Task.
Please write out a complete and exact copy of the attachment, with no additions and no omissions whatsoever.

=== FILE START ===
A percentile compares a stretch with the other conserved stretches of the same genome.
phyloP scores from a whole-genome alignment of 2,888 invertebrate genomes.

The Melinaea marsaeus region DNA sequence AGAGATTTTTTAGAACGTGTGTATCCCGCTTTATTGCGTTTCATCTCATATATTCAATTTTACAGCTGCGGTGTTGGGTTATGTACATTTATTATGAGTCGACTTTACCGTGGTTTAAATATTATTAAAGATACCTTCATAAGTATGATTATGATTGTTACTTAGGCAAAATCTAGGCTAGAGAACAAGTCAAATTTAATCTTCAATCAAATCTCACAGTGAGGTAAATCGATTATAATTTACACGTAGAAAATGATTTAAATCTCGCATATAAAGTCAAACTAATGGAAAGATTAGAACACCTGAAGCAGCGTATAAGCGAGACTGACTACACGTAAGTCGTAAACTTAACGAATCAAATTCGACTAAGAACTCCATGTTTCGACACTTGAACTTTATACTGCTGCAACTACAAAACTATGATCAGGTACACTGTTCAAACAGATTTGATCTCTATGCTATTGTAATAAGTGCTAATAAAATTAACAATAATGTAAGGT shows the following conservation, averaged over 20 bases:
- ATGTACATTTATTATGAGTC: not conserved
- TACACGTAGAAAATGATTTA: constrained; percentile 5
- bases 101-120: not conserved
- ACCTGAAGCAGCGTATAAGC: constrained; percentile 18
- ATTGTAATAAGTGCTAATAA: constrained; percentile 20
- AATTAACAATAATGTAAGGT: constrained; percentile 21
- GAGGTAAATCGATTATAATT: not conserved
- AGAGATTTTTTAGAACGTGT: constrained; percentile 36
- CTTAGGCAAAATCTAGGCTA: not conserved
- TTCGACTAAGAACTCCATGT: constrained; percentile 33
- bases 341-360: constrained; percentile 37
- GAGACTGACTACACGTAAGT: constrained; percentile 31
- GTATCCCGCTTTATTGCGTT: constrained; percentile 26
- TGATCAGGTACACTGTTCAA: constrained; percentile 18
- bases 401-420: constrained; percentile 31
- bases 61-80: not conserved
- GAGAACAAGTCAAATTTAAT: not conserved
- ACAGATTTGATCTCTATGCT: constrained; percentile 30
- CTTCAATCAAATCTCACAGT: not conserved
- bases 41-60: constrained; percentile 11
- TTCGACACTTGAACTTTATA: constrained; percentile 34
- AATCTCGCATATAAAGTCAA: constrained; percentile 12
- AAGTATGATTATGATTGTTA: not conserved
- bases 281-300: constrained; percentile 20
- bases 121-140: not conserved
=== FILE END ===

A percentile compares a stretch with the other conserved stretches of the same genome.
phyloP scores from a whole-genome alignment of 2,888 invertebrate genomes.

The Melinaea marsaeus region DNA sequence AGAGATTTTTTAGAACGTGTGTATCCCGCTTTATTGCGTTTCATCTCATATATTCAATTTTACAGCTGCGGTGTTGGGTTATGTACATTTATTATGAGTCGACTTTACCGTGGTTTAAATATTATTAAAGATACCTTCATAAGTATGATTATGATTGTTACTTAGGCAAAATCTAGGCTAGAGAACAAGTCAAATTTAATCTTCAATCAAATCTCACAGTGAGGTAAATCGATTATAATTTACACGTAGAAAATGATTTAAATCTCGCATATAAAGTCAAACTAATGGAAAGATTAGAACACCTGAAGCAGCGTATAAGCGAGACTGACTACACGTAAGTCGTAAACTTAACGAATCAAATTCGACTAAGAACTCCATGTTTCGACACTTGAACTTTATACTGCTGCAACTACAAAACTATGATCAGGTACACTGTTCAAACAGATTTGATCTCTATGCTATTGTAATAAGTGCTAATAAAATTAACAATAATGTAAGGT shows the following conservation, averaged over 20 bases:
- ATGTACATTTATTATGAGTC: not conserved
- TACACGTAGAAAATGATTTA: constrained; percentile 5
- bases 101-120: not conserved
- ACCTGAAGCAGCGTATAAGC: constrained; percentile 18
- ATTGTAATAAGTGCTAATAA: constrained; percentile 20
- AATTAACAATAATGTAAGGT: constrained; percentile 21
- GAGGTAAATCGATTATAATT: not conserved
- AGAGATTTTTTAGAACGTGT: constrained; percentile 36
- CTTAGGCAAAATCTAGGCTA: not conserved
- TTCGACTAAGAACTCCATGT: constrained; percentile 33
- bases 341-360: constrained; percentile 37
- GAGACTGACTACACGTAAGT: constrained; percentile 31
- GTATCCCGCTTTATTGCGTT: constrained; percentile 26
- TGATCAGGTACACTGTTCAA: constrained; percentile 18
- bases 401-420: constrained; percentile 31
- bases 61-80: not conserved
- GAGAACAAGTCAAATTTAAT: not conserved
- ACAGATTTGATCTCTATGCT: constrained; percentile 30
- CTTCAATCAAATCTCACAGT: not conserved
- bases 41-60: constrained; percentile 11
- TTCGACACTTGAACTTTATA: constrained; percentile 34
- AATCTCGCATATAAAGTCAA: constrained; percentile 12
- AAGTATGATTATGATTGTTA: not conserved
- bases 281-300: constrained; percentile 20
- bases 121-140: not conserved